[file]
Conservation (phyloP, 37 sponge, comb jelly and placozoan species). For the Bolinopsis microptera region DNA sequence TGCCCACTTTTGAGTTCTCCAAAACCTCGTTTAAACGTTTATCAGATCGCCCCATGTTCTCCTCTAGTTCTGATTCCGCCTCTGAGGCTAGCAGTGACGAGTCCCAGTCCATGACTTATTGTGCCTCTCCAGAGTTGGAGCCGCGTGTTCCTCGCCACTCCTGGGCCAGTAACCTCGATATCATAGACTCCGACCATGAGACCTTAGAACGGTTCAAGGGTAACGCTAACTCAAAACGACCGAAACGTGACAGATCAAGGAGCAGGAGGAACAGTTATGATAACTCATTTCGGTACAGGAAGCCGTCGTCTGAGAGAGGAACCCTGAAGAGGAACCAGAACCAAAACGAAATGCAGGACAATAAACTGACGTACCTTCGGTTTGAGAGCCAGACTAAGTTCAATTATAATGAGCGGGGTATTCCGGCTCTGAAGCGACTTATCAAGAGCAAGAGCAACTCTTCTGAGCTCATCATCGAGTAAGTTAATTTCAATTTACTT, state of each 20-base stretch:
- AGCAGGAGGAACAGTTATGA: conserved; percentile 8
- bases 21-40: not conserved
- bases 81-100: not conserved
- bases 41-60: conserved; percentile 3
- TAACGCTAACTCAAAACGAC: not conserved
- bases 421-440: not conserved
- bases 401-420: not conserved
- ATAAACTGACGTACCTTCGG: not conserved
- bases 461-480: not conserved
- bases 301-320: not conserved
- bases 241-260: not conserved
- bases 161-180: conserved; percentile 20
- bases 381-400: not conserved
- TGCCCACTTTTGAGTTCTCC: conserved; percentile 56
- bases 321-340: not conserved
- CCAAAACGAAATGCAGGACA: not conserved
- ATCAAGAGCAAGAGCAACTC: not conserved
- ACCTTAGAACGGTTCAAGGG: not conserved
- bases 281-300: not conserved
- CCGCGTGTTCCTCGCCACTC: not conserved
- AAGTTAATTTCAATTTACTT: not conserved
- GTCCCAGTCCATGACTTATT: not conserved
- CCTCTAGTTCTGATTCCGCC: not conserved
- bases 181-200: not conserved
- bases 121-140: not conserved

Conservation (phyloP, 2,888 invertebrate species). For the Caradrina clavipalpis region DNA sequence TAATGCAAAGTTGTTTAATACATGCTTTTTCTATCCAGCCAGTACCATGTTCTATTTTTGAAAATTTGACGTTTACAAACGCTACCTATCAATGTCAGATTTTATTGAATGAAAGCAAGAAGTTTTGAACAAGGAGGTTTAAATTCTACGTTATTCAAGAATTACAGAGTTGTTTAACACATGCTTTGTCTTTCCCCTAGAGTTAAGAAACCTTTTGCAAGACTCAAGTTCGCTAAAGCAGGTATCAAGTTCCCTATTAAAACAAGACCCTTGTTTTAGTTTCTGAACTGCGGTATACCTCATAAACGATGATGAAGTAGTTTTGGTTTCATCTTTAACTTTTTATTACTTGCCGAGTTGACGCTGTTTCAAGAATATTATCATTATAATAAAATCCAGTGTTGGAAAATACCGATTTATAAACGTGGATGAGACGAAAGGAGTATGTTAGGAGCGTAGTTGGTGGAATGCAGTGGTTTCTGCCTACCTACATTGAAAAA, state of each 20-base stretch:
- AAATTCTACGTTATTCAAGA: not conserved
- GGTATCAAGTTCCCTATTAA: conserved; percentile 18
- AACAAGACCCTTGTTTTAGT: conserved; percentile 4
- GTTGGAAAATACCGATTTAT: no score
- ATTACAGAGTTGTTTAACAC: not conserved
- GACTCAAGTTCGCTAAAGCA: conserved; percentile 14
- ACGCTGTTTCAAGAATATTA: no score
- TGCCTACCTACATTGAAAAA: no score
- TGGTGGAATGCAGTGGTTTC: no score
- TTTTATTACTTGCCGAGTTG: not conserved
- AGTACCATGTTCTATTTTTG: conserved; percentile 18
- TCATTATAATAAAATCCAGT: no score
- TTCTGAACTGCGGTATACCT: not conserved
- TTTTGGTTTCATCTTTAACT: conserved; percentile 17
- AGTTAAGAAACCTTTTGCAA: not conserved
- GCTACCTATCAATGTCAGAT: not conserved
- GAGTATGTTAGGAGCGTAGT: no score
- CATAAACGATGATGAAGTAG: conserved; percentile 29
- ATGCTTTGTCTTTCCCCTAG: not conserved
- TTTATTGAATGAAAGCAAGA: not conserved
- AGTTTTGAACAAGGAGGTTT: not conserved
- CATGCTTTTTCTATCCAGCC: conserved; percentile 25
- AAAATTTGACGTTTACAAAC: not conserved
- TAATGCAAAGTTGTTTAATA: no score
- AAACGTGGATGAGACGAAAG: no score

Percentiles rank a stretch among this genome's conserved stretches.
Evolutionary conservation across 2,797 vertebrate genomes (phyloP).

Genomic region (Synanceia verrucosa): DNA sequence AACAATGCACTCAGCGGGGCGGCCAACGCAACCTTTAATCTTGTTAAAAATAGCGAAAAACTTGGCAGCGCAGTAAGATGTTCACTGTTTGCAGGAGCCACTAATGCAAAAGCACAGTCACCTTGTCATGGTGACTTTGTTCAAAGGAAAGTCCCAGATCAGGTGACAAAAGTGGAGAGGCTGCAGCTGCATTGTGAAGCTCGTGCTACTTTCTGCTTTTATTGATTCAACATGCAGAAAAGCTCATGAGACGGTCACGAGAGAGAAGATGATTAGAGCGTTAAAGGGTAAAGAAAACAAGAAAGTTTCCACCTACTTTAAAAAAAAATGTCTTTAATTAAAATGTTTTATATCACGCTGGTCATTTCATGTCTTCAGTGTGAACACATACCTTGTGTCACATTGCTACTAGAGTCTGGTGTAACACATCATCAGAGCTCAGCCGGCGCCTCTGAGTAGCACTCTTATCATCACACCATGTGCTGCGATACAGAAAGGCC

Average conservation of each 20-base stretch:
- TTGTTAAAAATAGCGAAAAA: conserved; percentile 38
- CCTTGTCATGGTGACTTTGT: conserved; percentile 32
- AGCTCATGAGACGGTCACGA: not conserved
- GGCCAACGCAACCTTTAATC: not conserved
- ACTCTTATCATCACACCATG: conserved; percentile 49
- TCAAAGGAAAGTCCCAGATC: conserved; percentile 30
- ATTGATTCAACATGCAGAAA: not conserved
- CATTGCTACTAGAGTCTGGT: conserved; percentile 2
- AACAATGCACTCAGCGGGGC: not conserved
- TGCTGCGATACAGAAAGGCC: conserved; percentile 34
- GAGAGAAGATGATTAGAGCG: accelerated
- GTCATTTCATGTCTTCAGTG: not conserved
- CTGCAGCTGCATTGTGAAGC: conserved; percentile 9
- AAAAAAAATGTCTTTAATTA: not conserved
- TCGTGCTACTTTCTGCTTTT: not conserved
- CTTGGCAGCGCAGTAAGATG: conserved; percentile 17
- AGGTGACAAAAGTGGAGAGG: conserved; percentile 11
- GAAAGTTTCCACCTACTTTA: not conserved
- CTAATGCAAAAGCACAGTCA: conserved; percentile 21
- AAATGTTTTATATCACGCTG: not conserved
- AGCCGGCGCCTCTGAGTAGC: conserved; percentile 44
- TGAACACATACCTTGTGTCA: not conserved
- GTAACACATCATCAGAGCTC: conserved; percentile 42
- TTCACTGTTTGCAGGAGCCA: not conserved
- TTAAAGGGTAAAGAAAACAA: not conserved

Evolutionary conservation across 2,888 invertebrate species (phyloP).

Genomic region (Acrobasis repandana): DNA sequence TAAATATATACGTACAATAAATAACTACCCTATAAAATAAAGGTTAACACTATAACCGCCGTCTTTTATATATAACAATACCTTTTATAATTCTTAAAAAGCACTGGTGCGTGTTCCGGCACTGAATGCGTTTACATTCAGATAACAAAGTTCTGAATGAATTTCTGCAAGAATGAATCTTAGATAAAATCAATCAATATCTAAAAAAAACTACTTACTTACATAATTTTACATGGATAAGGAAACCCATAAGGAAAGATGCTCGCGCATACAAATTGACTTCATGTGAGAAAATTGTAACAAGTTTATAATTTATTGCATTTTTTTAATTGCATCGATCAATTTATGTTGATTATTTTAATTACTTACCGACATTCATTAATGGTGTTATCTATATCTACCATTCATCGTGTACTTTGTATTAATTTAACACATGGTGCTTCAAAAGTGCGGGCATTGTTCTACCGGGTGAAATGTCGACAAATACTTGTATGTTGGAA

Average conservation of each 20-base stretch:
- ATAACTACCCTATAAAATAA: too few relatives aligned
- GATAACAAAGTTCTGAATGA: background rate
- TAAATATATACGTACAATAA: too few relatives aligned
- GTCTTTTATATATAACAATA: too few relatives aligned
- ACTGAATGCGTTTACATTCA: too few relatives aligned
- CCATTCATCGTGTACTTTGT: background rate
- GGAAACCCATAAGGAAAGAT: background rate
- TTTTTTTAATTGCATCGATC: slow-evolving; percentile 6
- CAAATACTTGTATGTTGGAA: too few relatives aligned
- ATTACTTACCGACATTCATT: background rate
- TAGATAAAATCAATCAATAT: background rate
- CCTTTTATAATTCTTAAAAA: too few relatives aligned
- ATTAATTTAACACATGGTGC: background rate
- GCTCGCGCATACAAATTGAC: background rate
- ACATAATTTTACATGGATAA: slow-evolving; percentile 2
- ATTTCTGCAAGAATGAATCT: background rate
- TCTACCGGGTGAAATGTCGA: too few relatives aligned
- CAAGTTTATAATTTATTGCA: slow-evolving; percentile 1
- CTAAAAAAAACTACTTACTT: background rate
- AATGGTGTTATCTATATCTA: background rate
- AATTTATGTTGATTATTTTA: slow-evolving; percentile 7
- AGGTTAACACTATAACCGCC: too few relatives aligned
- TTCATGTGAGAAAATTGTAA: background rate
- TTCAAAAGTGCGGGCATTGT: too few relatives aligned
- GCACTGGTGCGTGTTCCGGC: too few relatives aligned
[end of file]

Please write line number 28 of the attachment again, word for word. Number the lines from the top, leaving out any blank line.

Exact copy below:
- AAATTCTACGTTATTCAAGA: not conserved